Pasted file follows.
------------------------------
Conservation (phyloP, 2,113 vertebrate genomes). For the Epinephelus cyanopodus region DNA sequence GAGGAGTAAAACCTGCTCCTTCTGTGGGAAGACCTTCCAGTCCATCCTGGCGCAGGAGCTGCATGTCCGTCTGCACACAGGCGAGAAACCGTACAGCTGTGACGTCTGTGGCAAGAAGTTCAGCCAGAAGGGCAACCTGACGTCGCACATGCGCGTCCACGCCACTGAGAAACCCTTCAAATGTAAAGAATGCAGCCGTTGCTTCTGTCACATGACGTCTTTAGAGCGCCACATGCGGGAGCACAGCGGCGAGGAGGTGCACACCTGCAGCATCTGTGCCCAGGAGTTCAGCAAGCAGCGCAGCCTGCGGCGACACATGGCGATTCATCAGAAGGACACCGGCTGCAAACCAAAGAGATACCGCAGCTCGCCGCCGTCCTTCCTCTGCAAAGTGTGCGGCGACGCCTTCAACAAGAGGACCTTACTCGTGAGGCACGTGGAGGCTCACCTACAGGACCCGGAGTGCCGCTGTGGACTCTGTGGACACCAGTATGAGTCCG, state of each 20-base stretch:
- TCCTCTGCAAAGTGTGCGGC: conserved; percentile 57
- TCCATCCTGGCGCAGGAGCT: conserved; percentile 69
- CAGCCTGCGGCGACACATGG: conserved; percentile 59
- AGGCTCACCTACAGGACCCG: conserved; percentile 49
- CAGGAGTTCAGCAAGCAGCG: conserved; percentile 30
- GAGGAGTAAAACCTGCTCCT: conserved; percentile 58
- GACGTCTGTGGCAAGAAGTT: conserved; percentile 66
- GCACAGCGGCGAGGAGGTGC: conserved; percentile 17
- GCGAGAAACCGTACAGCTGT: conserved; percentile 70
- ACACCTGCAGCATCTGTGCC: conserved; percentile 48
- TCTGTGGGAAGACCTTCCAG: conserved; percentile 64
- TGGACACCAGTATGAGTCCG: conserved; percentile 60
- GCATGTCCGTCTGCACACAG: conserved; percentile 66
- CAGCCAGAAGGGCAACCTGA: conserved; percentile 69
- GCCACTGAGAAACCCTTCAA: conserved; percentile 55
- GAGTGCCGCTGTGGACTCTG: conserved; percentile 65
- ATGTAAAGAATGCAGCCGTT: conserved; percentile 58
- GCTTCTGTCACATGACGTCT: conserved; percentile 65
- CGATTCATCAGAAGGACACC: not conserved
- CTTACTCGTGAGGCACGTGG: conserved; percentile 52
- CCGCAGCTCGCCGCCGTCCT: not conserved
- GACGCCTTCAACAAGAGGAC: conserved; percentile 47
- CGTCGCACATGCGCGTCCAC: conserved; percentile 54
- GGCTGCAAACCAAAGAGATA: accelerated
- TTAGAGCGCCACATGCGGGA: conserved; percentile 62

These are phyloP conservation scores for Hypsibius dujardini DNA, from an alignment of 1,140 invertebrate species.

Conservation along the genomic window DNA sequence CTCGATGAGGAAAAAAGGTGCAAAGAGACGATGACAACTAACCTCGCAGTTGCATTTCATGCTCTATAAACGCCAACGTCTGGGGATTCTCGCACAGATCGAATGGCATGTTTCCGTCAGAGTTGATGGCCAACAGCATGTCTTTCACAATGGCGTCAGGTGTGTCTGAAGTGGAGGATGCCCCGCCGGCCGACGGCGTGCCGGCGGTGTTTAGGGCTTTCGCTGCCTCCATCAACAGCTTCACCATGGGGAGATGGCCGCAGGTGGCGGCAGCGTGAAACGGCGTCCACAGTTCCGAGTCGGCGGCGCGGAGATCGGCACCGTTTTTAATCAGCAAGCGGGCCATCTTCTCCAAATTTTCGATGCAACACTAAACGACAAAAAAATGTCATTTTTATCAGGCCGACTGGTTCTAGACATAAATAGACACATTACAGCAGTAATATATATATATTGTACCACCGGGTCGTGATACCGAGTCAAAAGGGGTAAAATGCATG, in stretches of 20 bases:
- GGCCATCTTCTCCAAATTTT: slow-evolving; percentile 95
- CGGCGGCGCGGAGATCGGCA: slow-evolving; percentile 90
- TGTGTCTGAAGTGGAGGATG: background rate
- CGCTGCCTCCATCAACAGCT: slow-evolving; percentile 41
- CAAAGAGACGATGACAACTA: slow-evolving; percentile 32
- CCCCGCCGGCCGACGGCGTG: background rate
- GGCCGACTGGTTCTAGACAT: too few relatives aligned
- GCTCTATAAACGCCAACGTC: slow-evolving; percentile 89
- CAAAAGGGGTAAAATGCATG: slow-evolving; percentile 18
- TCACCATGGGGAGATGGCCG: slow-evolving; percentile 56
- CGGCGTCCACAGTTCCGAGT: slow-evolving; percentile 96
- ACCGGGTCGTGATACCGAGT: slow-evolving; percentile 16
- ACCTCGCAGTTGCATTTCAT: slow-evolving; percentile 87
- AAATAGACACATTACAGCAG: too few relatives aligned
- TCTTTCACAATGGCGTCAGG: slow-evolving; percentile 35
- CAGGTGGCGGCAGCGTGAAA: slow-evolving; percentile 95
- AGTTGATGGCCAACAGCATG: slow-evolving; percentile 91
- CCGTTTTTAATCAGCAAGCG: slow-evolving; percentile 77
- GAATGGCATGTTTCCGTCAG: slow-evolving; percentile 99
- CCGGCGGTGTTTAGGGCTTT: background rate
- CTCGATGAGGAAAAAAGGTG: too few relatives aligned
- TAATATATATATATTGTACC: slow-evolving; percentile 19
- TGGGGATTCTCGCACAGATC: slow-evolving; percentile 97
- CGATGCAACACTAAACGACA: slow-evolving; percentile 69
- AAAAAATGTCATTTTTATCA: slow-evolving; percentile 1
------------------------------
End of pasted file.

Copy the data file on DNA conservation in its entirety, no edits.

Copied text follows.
Conservation (phyloP, 2,113 vertebrate genomes). For the Epinephelus cyanopodus region DNA sequence GAGGAGTAAAACCTGCTCCTTCTGTGGGAAGACCTTCCAGTCCATCCTGGCGCAGGAGCTGCATGTCCGTCTGCACACAGGCGAGAAACCGTACAGCTGTGACGTCTGTGGCAAGAAGTTCAGCCAGAAGGGCAACCTGACGTCGCACATGCGCGTCCACGCCACTGAGAAACCCTTCAAATGTAAAGAATGCAGCCGTTGCTTCTGTCACATGACGTCTTTAGAGCGCCACATGCGGGAGCACAGCGGCGAGGAGGTGCACACCTGCAGCATCTGTGCCCAGGAGTTCAGCAAGCAGCGCAGCCTGCGGCGACACATGGCGATTCATCAGAAGGACACCGGCTGCAAACCAAAGAGATACCGCAGCTCGCCGCCGTCCTTCCTCTGCAAAGTGTGCGGCGACGCCTTCAACAAGAGGACCTTACTCGTGAGGCACGTGGAGGCTCACCTACAGGACCCGGAGTGCCGCTGTGGACTCTGTGGACACCAGTATGAGTCCG, state of each 20-base stretch:
- TCCTCTGCAAAGTGTGCGGC: conserved; percentile 57
- TCCATCCTGGCGCAGGAGCT: conserved; percentile 69
- CAGCCTGCGGCGACACATGG: conserved; percentile 59
- AGGCTCACCTACAGGACCCG: conserved; percentile 49
- CAGGAGTTCAGCAAGCAGCG: conserved; percentile 30
- GAGGAGTAAAACCTGCTCCT: conserved; percentile 58
- GACGTCTGTGGCAAGAAGTT: conserved; percentile 66
- GCACAGCGGCGAGGAGGTGC: conserved; percentile 17
- GCGAGAAACCGTACAGCTGT: conserved; percentile 70
- ACACCTGCAGCATCTGTGCC: conserved; percentile 48
- TCTGTGGGAAGACCTTCCAG: conserved; percentile 64
- TGGACACCAGTATGAGTCCG: conserved; percentile 60
- GCATGTCCGTCTGCACACAG: conserved; percentile 66
- CAGCCAGAAGGGCAACCTGA: conserved; percentile 69
- GCCACTGAGAAACCCTTCAA: conserved; percentile 55
- GAGTGCCGCTGTGGACTCTG: conserved; percentile 65
- ATGTAAAGAATGCAGCCGTT: conserved; percentile 58
- GCTTCTGTCACATGACGTCT: conserved; percentile 65
- CGATTCATCAGAAGGACACC: not conserved
- CTTACTCGTGAGGCACGTGG: conserved; percentile 52
- CCGCAGCTCGCCGCCGTCCT: not conserved
- GACGCCTTCAACAAGAGGAC: conserved; percentile 47
- CGTCGCACATGCGCGTCCAC: conserved; percentile 54
- GGCTGCAAACCAAAGAGATA: accelerated
- TTAGAGCGCCACATGCGGGA: conserved; percentile 62

These are phyloP conservation scores for Hypsibius dujardini DNA, from an alignment of 1,140 invertebrate species.

Conservation along the genomic window DNA sequence CTCGATGAGGAAAAAAGGTGCAAAGAGACGATGACAACTAACCTCGCAGTTGCATTTCATGCTCTATAAACGCCAACGTCTGGGGATTCTCGCACAGATCGAATGGCATGTTTCCGTCAGAGTTGATGGCCAACAGCATGTCTTTCACAATGGCGTCAGGTGTGTCTGAAGTGGAGGATGCCCCGCCGGCCGACGGCGTGCCGGCGGTGTTTAGGGCTTTCGCTGCCTCCATCAACAGCTTCACCATGGGGAGATGGCCGCAGGTGGCGGCAGCGTGAAACGGCGTCCACAGTTCCGAGTCGGCGGCGCGGAGATCGGCACCGTTTTTAATCAGCAAGCGGGCCATCTTCTCCAAATTTTCGATGCAACACTAAACGACAAAAAAATGTCATTTTTATCAGGCCGACTGGTTCTAGACATAAATAGACACATTACAGCAGTAATATATATATATTGTACCACCGGGTCGTGATACCGAGTCAAAAGGGGTAAAATGCATG, in stretches of 20 bases:
- GGCCATCTTCTCCAAATTTT: slow-evolving; percentile 95
- CGGCGGCGCGGAGATCGGCA: slow-evolving; percentile 90
- TGTGTCTGAAGTGGAGGATG: background rate
- CGCTGCCTCCATCAACAGCT: slow-evolving; percentile 41
- CAAAGAGACGATGACAACTA: slow-evolving; percentile 32
- CCCCGCCGGCCGACGGCGTG: background rate
- GGCCGACTGGTTCTAGACAT: too few relatives aligned
- GCTCTATAAACGCCAACGTC: slow-evolving; percentile 89
- CAAAAGGGGTAAAATGCATG: slow-evolving; percentile 18
- TCACCATGGGGAGATGGCCG: slow-evolving; percentile 56
- CGGCGTCCACAGTTCCGAGT: slow-evolving; percentile 96
- ACCGGGTCGTGATACCGAGT: slow-evolving; percentile 16
- ACCTCGCAGTTGCATTTCAT: slow-evolving; percentile 87
- AAATAGACACATTACAGCAG: too few relatives aligned
- TCTTTCACAATGGCGTCAGG: slow-evolving; percentile 35
- CAGGTGGCGGCAGCGTGAAA: slow-evolving; percentile 95
- AGTTGATGGCCAACAGCATG: slow-evolving; percentile 91
- CCGTTTTTAATCAGCAAGCG: slow-evolving; percentile 77
- GAATGGCATGTTTCCGTCAG: slow-evolving; percentile 99
- CCGGCGGTGTTTAGGGCTTT: background rate
- CTCGATGAGGAAAAAAGGTG: too few relatives aligned
- TAATATATATATATTGTACC: slow-evolving; percentile 19
- TGGGGATTCTCGCACAGATC: slow-evolving; percentile 97
- CGATGCAACACTAAACGACA: slow-evolving; percentile 69
- AAAAAATGTCATTTTTATCA: slow-evolving; percentile 1